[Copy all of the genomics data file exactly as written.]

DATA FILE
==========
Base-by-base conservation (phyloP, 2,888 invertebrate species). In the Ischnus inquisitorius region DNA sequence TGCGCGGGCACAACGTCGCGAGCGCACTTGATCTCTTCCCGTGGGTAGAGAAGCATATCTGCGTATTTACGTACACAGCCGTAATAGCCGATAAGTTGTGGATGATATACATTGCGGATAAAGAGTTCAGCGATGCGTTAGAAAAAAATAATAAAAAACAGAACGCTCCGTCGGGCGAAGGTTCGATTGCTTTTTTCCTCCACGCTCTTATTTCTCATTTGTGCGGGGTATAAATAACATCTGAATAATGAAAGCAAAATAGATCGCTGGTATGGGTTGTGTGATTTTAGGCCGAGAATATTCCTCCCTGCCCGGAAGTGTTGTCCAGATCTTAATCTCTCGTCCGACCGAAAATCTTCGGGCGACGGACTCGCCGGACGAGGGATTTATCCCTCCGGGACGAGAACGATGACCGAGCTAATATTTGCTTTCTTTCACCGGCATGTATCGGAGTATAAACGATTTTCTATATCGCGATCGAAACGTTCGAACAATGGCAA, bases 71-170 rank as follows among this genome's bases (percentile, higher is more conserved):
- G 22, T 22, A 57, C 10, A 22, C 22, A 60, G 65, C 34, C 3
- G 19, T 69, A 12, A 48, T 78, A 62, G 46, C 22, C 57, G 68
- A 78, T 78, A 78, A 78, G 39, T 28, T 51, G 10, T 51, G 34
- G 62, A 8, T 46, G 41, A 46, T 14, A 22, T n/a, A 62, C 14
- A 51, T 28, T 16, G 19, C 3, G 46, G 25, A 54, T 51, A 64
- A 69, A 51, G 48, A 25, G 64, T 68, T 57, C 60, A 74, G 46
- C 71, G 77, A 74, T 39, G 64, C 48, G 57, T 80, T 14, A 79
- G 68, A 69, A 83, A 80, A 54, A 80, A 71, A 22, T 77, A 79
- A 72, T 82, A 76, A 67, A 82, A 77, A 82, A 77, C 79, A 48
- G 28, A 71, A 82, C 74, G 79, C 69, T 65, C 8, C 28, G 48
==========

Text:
Base-by-base conservation (phyloP, 2,888 invertebrate species). In the Ischnus inquisitorius region DNA sequence TGCGCGGGCACAACGTCGCGAGCGCACTTGATCTCTTCCCGTGGGTAGAGAAGCATATCTGCGTATTTACGTACACAGCCGTAATAGCCGATAAGTTGTGGATGATATACATTGCGGATAAAGAGTTCAGCGATGCGTTAGAAAAAAATAATAAAAAACAGAACGCTCCGTCGGGCGAAGGTTCGATTGCTTTTTTCCTCCACGCTCTTATTTCTCATTTGTGCGGGGTATAAATAACATCTGAATAATGAAAGCAAAATAGATCGCTGGTATGGGTTGTGTGATTTTAGGCCGAGAATATTCCTCCCTGCCCGGAAGTGTTGTCCAGATCTTAATCTCTCGTCCGACCGAAAATCTTCGGGCGACGGACTCGCCGGACGAGGGATTTATCCCTCCGGGACGAGAACGATGACCGAGCTAATATTTGCTTTCTTTCACCGGCATGTATCGGAGTATAAACGATTTTCTATATCGCGATCGAAACGTTCGAACAATGGCAA, bases 71-170 rank as follows among this genome's bases (percentile, higher is more conserved):
- G 22, T 22, A 57, C 10, A 22, C 22, A 60, G 65, C 34, C 3
- G 19, T 69, A 12, A 48, T 78, A 62, G 46, C 22, C 57, G 68
- A 78, T 78, A 78, A 78, G 39, T 28, T 51, G 10, T 51, G 34
- G 62, A 8, T 46, G 41, A 46, T 14, A 22, T n/a, A 62, C 14
- A 51, T 28, T 16, G 19, C 3, G 46, G 25, A 54, T 51, A 64
- A 69, A 51, G 48, A 25, G 64, T 68, T 57, C 60, A 74, G 46
- C 71, G 77, A 74, T 39, G 64, C 48, G 57, T 80, T 14, A 79
- G 68, A 69, A 83, A 80, A 54, A 80, A 71, A 22, T 77, A 79
- A 72, T 82, A 76, A 67, A 82, A 77, A 82, A 77, C 79, A 48
- G 28, A 71, A 82, C 74, G 79, C 69, T 65, C 8, C 28, G 48